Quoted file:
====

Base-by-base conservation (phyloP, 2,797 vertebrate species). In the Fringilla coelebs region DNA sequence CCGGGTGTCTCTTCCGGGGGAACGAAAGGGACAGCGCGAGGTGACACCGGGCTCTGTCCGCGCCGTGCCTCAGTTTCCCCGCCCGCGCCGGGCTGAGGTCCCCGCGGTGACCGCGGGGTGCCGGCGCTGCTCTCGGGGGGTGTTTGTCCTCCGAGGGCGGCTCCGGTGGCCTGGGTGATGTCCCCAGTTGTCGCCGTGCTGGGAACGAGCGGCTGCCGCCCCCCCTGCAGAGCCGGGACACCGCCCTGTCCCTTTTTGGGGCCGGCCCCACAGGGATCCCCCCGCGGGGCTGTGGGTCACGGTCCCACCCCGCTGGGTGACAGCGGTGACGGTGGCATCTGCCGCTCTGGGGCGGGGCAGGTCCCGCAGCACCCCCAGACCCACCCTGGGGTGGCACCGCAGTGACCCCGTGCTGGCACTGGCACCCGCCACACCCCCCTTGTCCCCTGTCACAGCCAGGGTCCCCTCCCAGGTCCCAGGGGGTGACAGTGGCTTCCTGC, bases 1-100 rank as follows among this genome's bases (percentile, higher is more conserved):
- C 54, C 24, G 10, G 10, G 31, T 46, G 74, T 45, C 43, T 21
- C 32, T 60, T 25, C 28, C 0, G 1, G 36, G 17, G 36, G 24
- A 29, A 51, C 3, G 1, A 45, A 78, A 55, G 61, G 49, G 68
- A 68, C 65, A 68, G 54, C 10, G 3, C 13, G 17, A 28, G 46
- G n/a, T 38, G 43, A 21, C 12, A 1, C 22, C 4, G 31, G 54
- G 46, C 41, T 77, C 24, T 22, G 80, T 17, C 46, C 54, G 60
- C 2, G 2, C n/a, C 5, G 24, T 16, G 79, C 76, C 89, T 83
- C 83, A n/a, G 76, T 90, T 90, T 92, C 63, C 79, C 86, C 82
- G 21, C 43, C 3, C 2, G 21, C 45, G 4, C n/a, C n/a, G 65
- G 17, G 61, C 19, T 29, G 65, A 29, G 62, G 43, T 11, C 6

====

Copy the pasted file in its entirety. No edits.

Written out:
Base-by-base conservation (phyloP, 2,797 vertebrate species). In the Fringilla coelebs region DNA sequence CCGGGTGTCTCTTCCGGGGGAACGAAAGGGACAGCGCGAGGTGACACCGGGCTCTGTCCGCGCCGTGCCTCAGTTTCCCCGCCCGCGCCGGGCTGAGGTCCCCGCGGTGACCGCGGGGTGCCGGCGCTGCTCTCGGGGGGTGTTTGTCCTCCGAGGGCGGCTCCGGTGGCCTGGGTGATGTCCCCAGTTGTCGCCGTGCTGGGAACGAGCGGCTGCCGCCCCCCCTGCAGAGCCGGGACACCGCCCTGTCCCTTTTTGGGGCCGGCCCCACAGGGATCCCCCCGCGGGGCTGTGGGTCACGGTCCCACCCCGCTGGGTGACAGCGGTGACGGTGGCATCTGCCGCTCTGGGGCGGGGCAGGTCCCGCAGCACCCCCAGACCCACCCTGGGGTGGCACCGCAGTGACCCCGTGCTGGCACTGGCACCCGCCACACCCCCCTTGTCCCCTGTCACAGCCAGGGTCCCCTCCCAGGTCCCAGGGGGTGACAGTGGCTTCCTGC, bases 1-100 rank as follows among this genome's bases (percentile, higher is more conserved):
- C 54, C 24, G 10, G 10, G 31, T 46, G 74, T 45, C 43, T 21
- C 32, T 60, T 25, C 28, C 0, G 1, G 36, G 17, G 36, G 24
- A 29, A 51, C 3, G 1, A 45, A 78, A 55, G 61, G 49, G 68
- A 68, C 65, A 68, G 54, C 10, G 3, C 13, G 17, A 28, G 46
- G n/a, T 38, G 43, A 21, C 12, A 1, C 22, C 4, G 31, G 54
- G 46, C 41, T 77, C 24, T 22, G 80, T 17, C 46, C 54, G 60
- C 2, G 2, C n/a, C 5, G 24, T 16, G 79, C 76, C 89, T 83
- C 83, A n/a, G 76, T 90, T 90, T 92, C 63, C 79, C 86, C 82
- G 21, C 43, C 3, C 2, G 21, C 45, G 4, C n/a, C n/a, G 65
- G 17, G 61, C 19, T 29, G 65, A 29, G 62, G 43, T 11, C 6